Inflammatory back pain is often mistaken for mechanical back pain, and rheumatologists say this is leading to misdiagnosis and delays in appropriate treatment.
Inflammatory back pain might account for as much as 5% to 10% of chronic back pain in the community, experts at a recent educational event for GPs and physiotherapists in Sydney said earlier this month.
Without an early diagnosis, patients will not only suffer with pain for longer, but risk the underlying condition worsening over time.
Speaking at the seminar for GPs, run by BJC Health, rheumatologists Dr Yuen Leow and Dr Herman Lau said it was important to be alert to the key signs of inflammatory back pain and the many ways it could present.
While diagnostic technology has improved, clinicians still face a challenge in identifying the conditions causing inflammatory back pain, which included conditions such as ankylosing spondylitis, psoriatic arthritis and reactive arthritis.
But broadly speaking, Dr Lau and Dr Leow said axial spondyloarthritis fell into two categories: radiographic and non-radiographic.
Though the symptoms may be similar across the two, patients with non-radiographic axial spondyloarthritis have a clinical picture of ankylosing spondylitis but no radiographic sacroiliitis.
While patients with ankylosing spondylitis usually start with a diagnosis of non-radiographic spondyloarthritis, Dr Lau said that roughly one in five of those would progress to having radiographic features over a two-year period. This essentially meant the management should be almost the same, he said.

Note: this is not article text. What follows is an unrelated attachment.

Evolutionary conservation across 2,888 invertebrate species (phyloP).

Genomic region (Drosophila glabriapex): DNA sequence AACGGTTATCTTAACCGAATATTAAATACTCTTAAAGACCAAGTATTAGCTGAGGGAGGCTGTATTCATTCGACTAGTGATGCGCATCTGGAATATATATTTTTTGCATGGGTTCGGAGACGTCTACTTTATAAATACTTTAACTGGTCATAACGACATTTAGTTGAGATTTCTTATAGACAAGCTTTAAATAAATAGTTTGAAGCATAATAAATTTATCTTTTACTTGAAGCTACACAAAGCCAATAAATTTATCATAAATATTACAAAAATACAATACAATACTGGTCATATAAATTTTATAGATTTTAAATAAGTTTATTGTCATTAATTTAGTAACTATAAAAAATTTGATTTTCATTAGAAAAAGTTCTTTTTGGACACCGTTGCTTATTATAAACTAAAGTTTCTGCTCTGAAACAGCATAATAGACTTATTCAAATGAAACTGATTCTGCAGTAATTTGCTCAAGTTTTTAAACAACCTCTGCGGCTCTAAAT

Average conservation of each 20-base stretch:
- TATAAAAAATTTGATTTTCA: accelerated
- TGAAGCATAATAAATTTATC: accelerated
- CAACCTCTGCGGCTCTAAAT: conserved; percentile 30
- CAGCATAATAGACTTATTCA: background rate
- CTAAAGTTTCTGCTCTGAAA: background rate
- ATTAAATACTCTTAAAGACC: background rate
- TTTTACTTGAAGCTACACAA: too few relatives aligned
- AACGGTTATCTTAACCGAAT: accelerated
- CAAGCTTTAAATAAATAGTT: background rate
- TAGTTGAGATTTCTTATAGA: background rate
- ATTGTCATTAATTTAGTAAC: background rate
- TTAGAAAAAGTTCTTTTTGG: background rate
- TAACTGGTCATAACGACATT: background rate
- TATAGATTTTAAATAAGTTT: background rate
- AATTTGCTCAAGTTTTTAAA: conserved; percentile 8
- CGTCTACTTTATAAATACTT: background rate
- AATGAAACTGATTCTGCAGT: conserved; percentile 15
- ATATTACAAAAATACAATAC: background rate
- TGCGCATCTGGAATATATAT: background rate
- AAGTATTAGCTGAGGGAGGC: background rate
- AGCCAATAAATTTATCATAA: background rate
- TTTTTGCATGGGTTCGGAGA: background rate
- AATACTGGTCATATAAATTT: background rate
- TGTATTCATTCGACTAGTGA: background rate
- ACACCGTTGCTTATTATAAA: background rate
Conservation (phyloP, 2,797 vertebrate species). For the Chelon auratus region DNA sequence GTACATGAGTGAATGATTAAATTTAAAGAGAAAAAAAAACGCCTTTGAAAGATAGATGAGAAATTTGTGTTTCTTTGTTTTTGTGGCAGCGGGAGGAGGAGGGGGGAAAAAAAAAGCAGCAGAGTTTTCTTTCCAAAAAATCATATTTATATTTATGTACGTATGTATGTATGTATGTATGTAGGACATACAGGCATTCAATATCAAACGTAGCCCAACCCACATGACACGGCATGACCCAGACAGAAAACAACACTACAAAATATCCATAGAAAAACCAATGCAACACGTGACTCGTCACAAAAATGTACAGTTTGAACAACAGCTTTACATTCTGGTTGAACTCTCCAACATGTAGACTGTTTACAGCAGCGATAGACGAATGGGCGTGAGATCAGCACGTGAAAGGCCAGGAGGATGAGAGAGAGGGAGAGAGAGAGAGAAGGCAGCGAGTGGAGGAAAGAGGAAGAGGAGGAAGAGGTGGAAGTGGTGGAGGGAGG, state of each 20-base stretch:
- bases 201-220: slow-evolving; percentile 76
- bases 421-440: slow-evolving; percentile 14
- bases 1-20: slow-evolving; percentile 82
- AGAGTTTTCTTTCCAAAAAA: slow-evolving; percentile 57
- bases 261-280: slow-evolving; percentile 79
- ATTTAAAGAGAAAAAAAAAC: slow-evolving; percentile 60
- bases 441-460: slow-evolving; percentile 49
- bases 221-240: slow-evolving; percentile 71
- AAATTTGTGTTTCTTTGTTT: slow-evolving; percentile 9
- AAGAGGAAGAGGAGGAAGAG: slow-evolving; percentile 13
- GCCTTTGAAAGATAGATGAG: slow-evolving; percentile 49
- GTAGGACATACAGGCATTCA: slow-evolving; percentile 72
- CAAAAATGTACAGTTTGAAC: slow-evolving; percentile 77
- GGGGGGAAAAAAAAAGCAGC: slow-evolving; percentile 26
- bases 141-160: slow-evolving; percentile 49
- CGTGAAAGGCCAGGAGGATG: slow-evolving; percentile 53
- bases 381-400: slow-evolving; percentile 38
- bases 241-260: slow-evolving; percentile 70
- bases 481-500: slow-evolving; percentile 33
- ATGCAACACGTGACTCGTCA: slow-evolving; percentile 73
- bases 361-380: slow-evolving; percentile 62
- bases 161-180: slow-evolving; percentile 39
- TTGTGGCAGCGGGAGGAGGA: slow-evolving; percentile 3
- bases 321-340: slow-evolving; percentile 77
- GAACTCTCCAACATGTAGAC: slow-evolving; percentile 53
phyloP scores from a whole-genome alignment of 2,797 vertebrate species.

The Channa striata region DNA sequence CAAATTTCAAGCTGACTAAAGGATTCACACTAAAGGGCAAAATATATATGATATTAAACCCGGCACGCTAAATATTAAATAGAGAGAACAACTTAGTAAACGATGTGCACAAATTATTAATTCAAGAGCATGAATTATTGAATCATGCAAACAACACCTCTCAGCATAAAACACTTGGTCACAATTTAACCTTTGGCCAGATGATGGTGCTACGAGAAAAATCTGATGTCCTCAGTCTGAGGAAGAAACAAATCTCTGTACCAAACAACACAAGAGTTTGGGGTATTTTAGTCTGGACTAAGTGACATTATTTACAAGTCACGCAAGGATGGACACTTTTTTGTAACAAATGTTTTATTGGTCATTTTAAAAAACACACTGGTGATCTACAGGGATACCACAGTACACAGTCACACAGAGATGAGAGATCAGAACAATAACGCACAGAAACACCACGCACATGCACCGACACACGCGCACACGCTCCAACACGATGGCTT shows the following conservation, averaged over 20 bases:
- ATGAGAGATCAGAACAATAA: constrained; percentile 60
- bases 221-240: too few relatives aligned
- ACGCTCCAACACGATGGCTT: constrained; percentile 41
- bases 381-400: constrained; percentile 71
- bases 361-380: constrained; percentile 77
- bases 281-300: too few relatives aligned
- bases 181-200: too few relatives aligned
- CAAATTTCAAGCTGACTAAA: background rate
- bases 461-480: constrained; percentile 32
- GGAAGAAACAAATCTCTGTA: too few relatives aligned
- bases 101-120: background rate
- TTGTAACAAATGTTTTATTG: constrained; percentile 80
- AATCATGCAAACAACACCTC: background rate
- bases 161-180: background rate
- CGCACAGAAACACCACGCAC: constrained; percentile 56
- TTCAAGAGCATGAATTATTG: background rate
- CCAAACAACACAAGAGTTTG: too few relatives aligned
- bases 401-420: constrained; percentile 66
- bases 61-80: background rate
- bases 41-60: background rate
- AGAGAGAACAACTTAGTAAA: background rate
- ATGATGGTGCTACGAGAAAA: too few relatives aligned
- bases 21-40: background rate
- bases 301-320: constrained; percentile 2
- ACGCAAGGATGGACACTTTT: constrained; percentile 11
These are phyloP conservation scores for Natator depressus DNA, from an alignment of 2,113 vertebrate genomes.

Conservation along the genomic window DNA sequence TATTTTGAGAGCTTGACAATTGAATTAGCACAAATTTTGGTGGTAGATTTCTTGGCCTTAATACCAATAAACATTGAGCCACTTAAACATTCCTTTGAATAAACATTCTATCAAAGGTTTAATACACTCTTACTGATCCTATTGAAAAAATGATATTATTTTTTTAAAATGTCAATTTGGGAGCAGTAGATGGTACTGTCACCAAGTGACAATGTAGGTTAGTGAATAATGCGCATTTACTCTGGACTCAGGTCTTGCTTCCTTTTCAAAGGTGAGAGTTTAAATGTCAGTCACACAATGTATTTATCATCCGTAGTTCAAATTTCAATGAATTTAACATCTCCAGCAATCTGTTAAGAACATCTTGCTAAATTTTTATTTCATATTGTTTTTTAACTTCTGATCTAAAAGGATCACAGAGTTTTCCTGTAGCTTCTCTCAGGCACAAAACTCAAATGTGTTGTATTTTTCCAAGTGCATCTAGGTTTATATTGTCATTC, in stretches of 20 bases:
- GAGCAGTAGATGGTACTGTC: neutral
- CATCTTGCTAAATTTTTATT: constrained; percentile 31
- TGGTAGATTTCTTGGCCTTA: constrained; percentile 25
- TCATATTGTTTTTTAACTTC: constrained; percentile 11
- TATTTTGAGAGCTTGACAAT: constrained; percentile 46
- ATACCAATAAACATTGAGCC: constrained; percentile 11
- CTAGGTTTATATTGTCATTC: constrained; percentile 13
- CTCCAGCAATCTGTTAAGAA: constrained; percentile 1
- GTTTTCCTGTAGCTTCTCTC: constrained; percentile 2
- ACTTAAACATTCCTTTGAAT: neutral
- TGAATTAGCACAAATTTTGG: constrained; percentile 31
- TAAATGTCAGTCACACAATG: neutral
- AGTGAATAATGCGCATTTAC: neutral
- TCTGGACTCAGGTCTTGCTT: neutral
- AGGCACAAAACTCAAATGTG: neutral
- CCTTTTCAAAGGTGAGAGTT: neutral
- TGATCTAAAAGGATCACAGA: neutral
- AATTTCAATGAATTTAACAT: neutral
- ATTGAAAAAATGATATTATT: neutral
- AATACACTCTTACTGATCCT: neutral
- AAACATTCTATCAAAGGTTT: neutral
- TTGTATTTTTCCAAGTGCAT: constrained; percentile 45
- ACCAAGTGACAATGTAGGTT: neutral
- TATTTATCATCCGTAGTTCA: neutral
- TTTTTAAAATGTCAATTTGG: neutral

The Sydney rheumatologists gave some quick tips for doctors wanting to differentiate inflammatory from mechanical back pain.
Inflammatory back pain was more commonly found in patients aged under 40. It tended to have an insidious onset of pain that improved with movement. Morning stiffness lasting 30 minutes or more was a feature, and patients with inflammatory back pain often reported NSAIDs working “like magic”, Dr Lau said.
On the other hand, the onset of mechanical back pain was often acute, could happen at any age, tended to worsen with movement and had a variable response to NSAIDs.
Dr Lau said that it was important to exclude red flags such as a change in bladder or bowel function, fever or a history of malignancy which “usually pointed to something more sinister”.
Patients with inflammatory back pain were more likely to also present with hip and shoulder joint involvement, tendonitis and symptoms relating to their peripheral joints and chest wall.
Other common features were extraarticular manifestations, such as uveitis, cardiopulmonary symptoms, osteoporosis, fatigue and psychosocial symptoms.
“If someone has more than just back pain, and has these other features as well, then consider more systemic condition like spondyloarthritis,” Dr Lau said.
When it came to a quick diagnosis, Dr Lau also noted that the location of the pain often began in the sacroiliac joints in the lower part of the back, which was actually in the gluteal area.
“So when [GPs] order imaging studies to look for inflammatory spinal disease, they always have to ask for sacroiliac joints, because that’s often forgotten,” he said.